blog Those of you who were watching closely would have noticed that the Federal Government finally last week released a discussion paper looking at new rules for Australian technology startups (see the media release here), which would make it much easier for IT startups with 10 staff or less to launch share programs for employees without having those programs attract massive taxation headaches. It’s a key issue for Australia’s digital economy which has really held many in the sector back in the past. However, if you listen to the comments of some of Australia’s most prominent IT startup executives in today’s Financial Review newspaper, the proposed changes don’t really go far enough, being more of a token effort. The newspaper reports (we recommend you click here for the full story):
[Atlassian co-founder] Mike Cannon-Brookes … said : “If you look at the big tech companies of the world that have grown, it’s not the first 10 people — they get it off the ground — but it’s people 10 to 1000 that drive it into the stratosphere,” he said.
To my mind, it’s quite hard not to agree with some of the comments in the article. We’re not talking about giant companies here, with huge revenue bases which the Federal Government can get just recompense from. We’re talking about very small companies, which will usually fail, with a handful of employees each, who are reluctant to join a startup in the first place due to the high risk of failure and the low salary incumbent upon such a job. So why doesn’t the Federal Government tax such potentially high-growth companies minimally and incentivise staff to take share packages, so that they are more motivated to help the company success and grow to the level of an Atlassian, instead of crippling them before they even got started? It doesn’t make any sense why this isn’t already the case. After all, there’s very little tax revenue to be found here anyway.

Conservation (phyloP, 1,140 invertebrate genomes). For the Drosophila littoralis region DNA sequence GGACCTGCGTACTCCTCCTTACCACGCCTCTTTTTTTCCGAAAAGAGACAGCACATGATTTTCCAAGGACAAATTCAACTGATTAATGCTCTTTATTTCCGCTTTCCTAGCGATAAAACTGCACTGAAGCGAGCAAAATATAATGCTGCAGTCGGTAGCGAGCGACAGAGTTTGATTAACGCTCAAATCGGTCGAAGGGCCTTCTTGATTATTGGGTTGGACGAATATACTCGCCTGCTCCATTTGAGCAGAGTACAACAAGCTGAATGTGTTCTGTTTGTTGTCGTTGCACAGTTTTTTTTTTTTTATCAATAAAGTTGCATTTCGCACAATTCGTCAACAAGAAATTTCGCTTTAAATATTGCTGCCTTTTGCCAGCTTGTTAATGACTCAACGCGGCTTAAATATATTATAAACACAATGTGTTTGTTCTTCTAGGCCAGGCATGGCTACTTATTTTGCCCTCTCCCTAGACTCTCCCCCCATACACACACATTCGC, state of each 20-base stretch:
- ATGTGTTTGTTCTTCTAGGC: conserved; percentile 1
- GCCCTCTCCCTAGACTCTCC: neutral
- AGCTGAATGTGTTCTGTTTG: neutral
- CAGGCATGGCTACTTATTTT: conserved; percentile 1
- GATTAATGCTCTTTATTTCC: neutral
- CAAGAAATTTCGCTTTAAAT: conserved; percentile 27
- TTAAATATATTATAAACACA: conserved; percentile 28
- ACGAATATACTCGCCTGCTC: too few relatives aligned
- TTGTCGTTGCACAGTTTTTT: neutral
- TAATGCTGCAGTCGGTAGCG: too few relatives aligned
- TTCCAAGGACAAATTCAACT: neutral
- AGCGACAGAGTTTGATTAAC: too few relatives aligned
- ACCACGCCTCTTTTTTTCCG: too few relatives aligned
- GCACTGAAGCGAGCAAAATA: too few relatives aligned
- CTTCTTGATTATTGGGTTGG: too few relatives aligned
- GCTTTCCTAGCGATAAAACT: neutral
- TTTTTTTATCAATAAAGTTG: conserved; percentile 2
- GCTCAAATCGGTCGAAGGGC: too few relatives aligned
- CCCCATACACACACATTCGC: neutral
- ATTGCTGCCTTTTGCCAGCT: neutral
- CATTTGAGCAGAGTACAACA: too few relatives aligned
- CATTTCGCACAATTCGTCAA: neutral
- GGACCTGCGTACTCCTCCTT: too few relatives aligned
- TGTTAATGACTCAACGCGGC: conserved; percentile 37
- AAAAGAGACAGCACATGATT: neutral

I know this situation first-hand, as the proprietor of a small business in the media industry. That status gets me precisely zero free kicks from the Australian Taxation Office. Instead, I have to pay the same level of corporate tax and file the same paperwork as businesses 10 to 20 times my size, or even more. It’s just crazy — and it’s not a recipe for creating a digital economy full of innovative and fast-growing startups.
Senator Kate Lundy has been pushing this issue inside the Federal Government for some time. But the good Senator is only one driving force. We suspect that the major technology giants are going to have to hire some lobbying firms and appoint some regulatory officers (like the telco sector has had for years) in order to get anything done in this area with the Federal Government. *sigh*
Image credit: Atlassian